'Lock them up!'

Comrades step up demand for urgent action against corrupt state actors

BY ARTHUR HALL
Editor-at-Large
halla@jamaicaobserver.com

Friday, July 12, 2019

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PEOPLE'S National Party (PNP) supporters, joined by others sympathetic to their cause, were loud and insistent yesterday as they called on the country's law enforcement and prosecutorial authorities to bring criminal charges against individuals close to the Andrew Holness Administration who are linked to corruption.

Much of their ire was directed at former Education Minister Ruel Reid, who they have dubbed “Cruel Reid”, but other members of the Government were also targeted with some biting and possibly defamatory placards.

“Fi what wi hear about this Ruel Reid issue, somebody fi go a prison and if the big man get weh then every man who deh a prison should be set free,” said one of the protesters, who only identified herself as Jessica and a Comrade.

Another protestor, Princess, said, “Members of this Government have done a whole host of criminal acts and nothing has been done to move them before the justice system. People are becoming apathetic over the whole issue because they are saying, 'But nuhbody nah go jail', and it shouldn't be like that.

“There should be several arrests and trials by now and that is why I am out here taking a stance as a member of the Jamaican society, demanding that Jamaica be restored to its democratic form,” said Princess, who described herself as a PNP supporter.

Collette, who was among the hundreds who turned out for the early morning anti-corruption vigil, said while she is not a Comrade, she had to let her voice be heard.

“As a citizen of Jamaica, when I look at everything that is happening in our society today — the corruption and the crime rate — as a private citizen, I am here to support this cause,” she said.

The crowd's call for criminal charges to be laid against those linked to corruption was echoed by PNP president and Opposition Leader Dr Peter Phillips, who questioned the reasons for what he described as delays in the justice process.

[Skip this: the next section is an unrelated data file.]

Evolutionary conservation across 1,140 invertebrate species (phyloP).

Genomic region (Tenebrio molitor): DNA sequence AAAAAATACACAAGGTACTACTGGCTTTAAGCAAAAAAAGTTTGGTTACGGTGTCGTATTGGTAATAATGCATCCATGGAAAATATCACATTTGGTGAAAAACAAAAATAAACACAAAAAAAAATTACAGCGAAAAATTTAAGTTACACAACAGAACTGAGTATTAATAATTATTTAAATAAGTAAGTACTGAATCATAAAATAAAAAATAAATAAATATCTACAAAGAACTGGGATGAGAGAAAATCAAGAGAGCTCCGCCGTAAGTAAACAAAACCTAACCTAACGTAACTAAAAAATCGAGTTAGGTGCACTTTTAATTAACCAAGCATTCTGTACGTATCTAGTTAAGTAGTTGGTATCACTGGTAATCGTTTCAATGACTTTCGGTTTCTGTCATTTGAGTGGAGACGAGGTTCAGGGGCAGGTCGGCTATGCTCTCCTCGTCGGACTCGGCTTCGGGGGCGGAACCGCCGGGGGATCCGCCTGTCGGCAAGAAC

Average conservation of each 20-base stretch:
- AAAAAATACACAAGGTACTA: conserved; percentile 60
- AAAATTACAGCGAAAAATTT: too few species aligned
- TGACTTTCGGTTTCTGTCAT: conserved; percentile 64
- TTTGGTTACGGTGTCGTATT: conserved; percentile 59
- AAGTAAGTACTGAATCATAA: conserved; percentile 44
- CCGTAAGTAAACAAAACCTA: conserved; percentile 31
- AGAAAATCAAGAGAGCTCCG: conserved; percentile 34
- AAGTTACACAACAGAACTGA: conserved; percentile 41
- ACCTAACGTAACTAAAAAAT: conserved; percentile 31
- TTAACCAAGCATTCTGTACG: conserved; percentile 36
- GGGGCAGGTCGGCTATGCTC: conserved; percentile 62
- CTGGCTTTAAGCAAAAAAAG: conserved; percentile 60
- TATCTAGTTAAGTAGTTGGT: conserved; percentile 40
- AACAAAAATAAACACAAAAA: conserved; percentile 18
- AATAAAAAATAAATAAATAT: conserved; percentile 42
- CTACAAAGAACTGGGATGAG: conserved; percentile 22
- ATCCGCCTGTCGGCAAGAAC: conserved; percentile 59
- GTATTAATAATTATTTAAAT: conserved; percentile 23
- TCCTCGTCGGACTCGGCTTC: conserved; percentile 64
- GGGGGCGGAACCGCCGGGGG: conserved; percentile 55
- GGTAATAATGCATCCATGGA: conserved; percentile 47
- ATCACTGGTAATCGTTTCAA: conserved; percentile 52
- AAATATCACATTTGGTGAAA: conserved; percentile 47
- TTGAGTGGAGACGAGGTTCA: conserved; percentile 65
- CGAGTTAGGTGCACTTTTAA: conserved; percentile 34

“We are here today because the country cannot take any more plundering of the resources of Jamaica,” Phillips argued. “When we look at the history, we see that from the very first year, the very first few months when the Jamaica Labour Party Government came in, they set about to take the people's resources and use it as their own,” he charged, as he catalogued several alleged instances of corruption by the Holness Administration.

“We are here this morning because we intend to put a stop to it. We are starting in Half-Way Tree but we are not going to end until we see justice being done. And when I say justice … I want to ensure that the police are given a free hand and there is no interference by the Government in the investigations that are being undertaken,” added Phillips.

On the subject of the police, the PNP president said that while he had every confidence in the members of the constabulary, he could not understand why, with all that has so far come to light, no arrests have yet been made.

“If it was an ordinary youth from Jungle or from Tivoli dat dem was arresting for taking government property, dem lock him up in a lock up all now and say dat dem a continue to collect the evidence and yet, when is some 'topanaris' people yuh hear say dem cannot do it,” Phillips alleged.

“I am calling on the Director of Public Prosecutions [and] the High Command of the police to show that there is one law that applies for all people in Jamaica irrespective of who you are,” he declared.

He also urged the Integrity Commission to step in, and called for the establishment of commissions of enquiry to look into issues such as the sale of the Urban Development Commission property in St Ann and the scandal engulfing the Ministry of Education.

The Comrades then moved their protest to the Police Officers' Club, meters from the Office of the Prime Minister, where Phillips delivered a brief address before sending a letter to Holness with a warning that the PNP is determined to take action if there is no move on his part.

In the letter of demand, delivered through senior superintendent of police Steve McGregor, Phillips argued that he has written to the prime minister on various occasions, expressing concern about a number of issues of national importance.

“The ineffective responses and in some instances, your silence, as Head of Government have created serious concerns, despair and frustration among citizens, including members of the PNP. This has resulted in the massive protests occurring today,” said Phillips in the letter, as he claimed that the Administration's response to crime and violence has been inadequate so far.

He added: “An overwhelming majority of Jamaicans are disturbed and upset about the many instances of plundering of taxpayers' money which are being uncovered in rapid succession in various government ministries and agencies, since the advent of your Administration and continuing.”

According to the Opposition leader, the PNP is demanding urgent action by the Government on behalf of all concerned Jamaicans.

 

See the full list of demands by the PNP in its letter to Prime Minister Andrew Holness on Page 5.


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